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Klim Dyachkov
Klim Dyachkov

Buy Follicle Stimulating Hormone

This test measures the level of follicle-stimulating hormone (FSH) in your blood. FSH is made by your pituitary gland, a small gland located underneath the brain. FSH plays an important role in sexual development and functioning.

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FSH works closely with another hormone called luteinizing hormone to control sexual functions. So a luteinizing hormone test is often done along with an FSH test. These tests are used in different ways, depending on whether you are a woman, man, or child.

In children, high FSH levels, along with high levels of luteinizing hormone, may mean puberty is about to start or has already started. If this is happening before age 9 in a girl or before age 10 in a boy (precocious puberty), it may be a sign of:

FSH levels are normally low in children. As puberty approaches (usually between ages 10 and 14), the hypothalamus produces gonadotropin-releasing hormone (GnRH), which triggers FSH and LH. This begins the changes toward sexual maturity and development.

In boys or children assigned male at birth (AMAB), FSH and LH work together to trigger their testes to begin producing testosterone. This is the hormone responsible for the physical changes of puberty (such as body hair growth and voice deepening) and the production of sperm.

In girls or children assigned female at birth (AFAB), FSH and LH trigger their ovaries to begin producing estrogen. This hormone is responsible for physical changes of puberty, such as breast development and menstruation.

Each month, between days six and 14 of the menstrual cycle, FSH causes follicles in one of the ovaries to begin to mature. However, during days 10 to 14, only one of the developing follicles forms a fully mature egg. At about day 14 in the menstrual cycle, a sudden surge in LH causes the mature follicle to rupture and release its egg (ovulation).

After ovulation, the ruptured follicle forms a corpus luteum (a temporary endocrine gland) that produces high levels of progesterone. Progesterone blocks the release of FSH and helps prepare the uterine lining for pregnancy.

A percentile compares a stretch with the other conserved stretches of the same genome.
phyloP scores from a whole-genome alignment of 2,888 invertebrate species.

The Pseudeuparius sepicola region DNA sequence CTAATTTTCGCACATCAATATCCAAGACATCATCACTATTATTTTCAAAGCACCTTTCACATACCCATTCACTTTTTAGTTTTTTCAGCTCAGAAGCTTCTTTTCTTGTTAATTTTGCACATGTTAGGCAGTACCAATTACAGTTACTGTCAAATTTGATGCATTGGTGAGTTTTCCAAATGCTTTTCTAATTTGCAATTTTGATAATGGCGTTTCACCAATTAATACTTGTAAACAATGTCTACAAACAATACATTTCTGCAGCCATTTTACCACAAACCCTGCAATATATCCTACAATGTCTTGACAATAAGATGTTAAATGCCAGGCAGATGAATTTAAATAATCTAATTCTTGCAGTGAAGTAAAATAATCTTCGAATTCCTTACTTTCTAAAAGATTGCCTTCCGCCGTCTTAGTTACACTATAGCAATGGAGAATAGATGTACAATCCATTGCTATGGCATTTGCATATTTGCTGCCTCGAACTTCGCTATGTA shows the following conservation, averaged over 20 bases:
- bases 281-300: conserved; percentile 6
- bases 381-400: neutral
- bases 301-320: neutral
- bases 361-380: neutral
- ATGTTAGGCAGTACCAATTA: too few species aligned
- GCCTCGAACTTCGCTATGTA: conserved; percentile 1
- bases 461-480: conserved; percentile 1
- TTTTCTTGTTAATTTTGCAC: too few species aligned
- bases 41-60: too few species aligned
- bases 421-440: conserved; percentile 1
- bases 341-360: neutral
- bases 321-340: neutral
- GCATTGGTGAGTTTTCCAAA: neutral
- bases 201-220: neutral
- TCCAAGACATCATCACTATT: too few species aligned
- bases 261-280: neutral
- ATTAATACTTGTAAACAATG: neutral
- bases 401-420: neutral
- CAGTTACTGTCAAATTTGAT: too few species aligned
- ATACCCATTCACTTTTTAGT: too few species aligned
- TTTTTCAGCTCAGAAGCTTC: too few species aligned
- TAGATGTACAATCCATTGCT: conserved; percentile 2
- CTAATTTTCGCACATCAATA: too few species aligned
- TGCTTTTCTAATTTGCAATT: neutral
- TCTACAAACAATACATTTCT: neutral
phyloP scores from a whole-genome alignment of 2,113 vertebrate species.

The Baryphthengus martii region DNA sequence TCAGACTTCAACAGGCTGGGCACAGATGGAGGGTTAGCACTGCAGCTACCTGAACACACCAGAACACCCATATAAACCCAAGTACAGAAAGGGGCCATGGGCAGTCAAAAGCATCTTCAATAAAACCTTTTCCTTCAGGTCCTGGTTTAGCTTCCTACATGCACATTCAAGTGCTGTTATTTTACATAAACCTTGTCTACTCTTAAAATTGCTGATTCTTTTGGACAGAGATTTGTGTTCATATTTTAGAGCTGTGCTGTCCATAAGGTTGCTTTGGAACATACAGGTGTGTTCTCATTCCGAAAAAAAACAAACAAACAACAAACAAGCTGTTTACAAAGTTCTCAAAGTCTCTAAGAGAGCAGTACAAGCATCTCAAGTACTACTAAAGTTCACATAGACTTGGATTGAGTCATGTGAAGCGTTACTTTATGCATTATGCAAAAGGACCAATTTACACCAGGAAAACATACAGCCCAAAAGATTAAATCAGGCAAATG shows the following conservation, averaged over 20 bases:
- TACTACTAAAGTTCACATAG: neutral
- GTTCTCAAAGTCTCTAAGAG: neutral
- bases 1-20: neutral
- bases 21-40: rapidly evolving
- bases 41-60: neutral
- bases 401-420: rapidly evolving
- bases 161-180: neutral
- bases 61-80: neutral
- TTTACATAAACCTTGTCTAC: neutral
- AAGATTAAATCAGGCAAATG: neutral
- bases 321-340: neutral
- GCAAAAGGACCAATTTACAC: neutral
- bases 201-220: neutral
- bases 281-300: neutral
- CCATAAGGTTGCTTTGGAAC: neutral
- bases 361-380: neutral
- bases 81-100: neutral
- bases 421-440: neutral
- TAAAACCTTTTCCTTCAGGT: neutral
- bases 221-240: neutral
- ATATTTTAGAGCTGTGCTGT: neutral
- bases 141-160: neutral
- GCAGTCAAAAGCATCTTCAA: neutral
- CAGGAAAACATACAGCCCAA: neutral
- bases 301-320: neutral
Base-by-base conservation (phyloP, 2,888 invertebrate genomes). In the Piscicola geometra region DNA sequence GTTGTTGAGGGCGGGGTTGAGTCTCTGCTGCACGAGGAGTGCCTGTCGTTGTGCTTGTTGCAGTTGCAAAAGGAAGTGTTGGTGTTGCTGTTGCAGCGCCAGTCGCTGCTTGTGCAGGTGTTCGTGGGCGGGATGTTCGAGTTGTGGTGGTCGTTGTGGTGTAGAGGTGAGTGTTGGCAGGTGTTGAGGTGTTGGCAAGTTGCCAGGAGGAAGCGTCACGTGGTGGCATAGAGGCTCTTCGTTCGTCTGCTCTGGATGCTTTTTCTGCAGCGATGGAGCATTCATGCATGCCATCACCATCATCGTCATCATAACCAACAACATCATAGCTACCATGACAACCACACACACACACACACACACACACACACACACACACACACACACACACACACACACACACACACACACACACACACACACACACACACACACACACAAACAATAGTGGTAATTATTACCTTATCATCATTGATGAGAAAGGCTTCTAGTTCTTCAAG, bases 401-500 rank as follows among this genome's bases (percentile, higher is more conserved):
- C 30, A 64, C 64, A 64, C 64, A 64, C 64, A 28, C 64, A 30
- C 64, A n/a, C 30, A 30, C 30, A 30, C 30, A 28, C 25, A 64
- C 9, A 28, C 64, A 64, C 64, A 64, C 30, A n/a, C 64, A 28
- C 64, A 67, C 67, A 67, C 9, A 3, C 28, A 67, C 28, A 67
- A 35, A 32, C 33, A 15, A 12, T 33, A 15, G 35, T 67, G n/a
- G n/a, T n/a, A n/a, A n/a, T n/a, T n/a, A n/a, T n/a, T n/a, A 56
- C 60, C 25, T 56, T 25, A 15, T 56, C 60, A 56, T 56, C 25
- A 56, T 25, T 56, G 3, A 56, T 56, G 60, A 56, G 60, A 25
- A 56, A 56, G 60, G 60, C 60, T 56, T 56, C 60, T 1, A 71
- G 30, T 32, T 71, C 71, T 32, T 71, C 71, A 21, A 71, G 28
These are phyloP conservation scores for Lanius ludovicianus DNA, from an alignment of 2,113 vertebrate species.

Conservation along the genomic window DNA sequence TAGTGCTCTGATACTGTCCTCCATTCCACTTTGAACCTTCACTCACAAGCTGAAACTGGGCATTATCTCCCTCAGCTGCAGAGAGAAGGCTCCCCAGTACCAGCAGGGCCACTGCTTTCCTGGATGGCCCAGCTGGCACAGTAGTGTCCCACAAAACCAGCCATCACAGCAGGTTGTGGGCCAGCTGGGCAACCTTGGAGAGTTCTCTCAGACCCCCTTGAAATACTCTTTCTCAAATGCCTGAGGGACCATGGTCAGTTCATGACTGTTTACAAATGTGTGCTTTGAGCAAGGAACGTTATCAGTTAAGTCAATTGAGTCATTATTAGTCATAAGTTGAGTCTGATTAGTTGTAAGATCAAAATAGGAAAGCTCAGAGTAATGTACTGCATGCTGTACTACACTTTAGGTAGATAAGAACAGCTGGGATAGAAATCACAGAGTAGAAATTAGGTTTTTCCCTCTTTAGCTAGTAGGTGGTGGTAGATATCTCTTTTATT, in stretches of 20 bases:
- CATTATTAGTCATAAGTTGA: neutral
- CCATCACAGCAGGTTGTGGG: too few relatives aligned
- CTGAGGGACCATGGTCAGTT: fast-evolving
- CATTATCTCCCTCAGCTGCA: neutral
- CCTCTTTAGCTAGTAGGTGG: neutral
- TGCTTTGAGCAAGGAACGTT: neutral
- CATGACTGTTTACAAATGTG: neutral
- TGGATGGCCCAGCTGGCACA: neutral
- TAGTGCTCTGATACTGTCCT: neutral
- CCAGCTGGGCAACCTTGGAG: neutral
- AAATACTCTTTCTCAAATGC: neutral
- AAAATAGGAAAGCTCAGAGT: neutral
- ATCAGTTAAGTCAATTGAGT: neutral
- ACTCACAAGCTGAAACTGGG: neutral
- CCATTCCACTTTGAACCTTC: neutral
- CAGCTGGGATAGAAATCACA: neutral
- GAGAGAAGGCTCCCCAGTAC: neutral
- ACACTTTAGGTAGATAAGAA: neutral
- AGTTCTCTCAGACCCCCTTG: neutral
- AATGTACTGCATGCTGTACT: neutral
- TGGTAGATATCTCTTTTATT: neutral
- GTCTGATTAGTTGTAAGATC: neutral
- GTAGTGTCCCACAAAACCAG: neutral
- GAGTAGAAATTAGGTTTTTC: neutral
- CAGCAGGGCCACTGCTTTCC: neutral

In return, hormones that your testes or ovaries release control the amount of GnRH your hypothalamus makes, starting the cycle over again. However, different amounts of some hormones in this system affect the release of other hormones differently.

Again, any disruption or issue in this hormone release chain causes a lack of sex hormones. This prevents normal sexual development in children and normal function of the testicles or ovaries in adults.

Follicle stimulating hormone is a glycoprotein with molecular mass of 30 kDa. FSH is a heterodimeric hormone consisting of 92 amino acids alpha chain and 111 amino acids beta chain. Optimized DNA sequence encoding Human FSH mature chain was expressed in Chinese Hamster Ovary (CHO) cells.

In women, when FSH levels fall towards the end of the menstrual cycle. This is sensed by the hypothalamus, which produces more gonadotrophin-releasing hormone (GnRH), which in turn stimulates the pituitary gland to produce more follicle stimulating hormone (FSH) and luteinising hormone (LH), and release these into the bloodstream. The rise in follicle stimulating hormone stimulates the growth of the follicle in the ovary.

As the follicles in the ovary grow, they produce increasing amounts of oestradiol and inhibin. In turn, these hormones act on the hypothalamus and pituitary gland to reduce the release of gonadotrophin-releasing hormone and follicle stimulating hormone (negative feedback). This causes a fall in FSH, which prevents too many follicles developing each cycle. The largest follicle is less dependent on FSH for its growth and is able to continue growing even if FSH levels fall. However, smaller follicles can no longer survive as FSH levels fall due to negative feedback, enabling the emergence of a single dominant follicle.

In summary, during each menstrual cycle, there is a rise in follicle stimulating hormone secretion in the first half of the cycle (follicular phase) that stimulates follicular growth in the ovary. After ovulation the ruptured follicle forms a corpus luteum that produces high levels of progesterone (luteal phase). Towards the end of the cycle the corpus luteum breaks down, progesterone production decreases and the next menstrual cycle begins as follicle stimulating hormone levels start to rise again.

In men, the production of follicle stimulating hormone is regulated by circulating levels of inhibin. If spermatogenesis is impaired, this will lead to less inhibin being produced by the testes. The usual action of inhibin is to inhibit FSH release from the pituitary gland. Thus, impaired spermatogenesis leads to less inhibin and thus an increase in FSH release from the pituitary gland.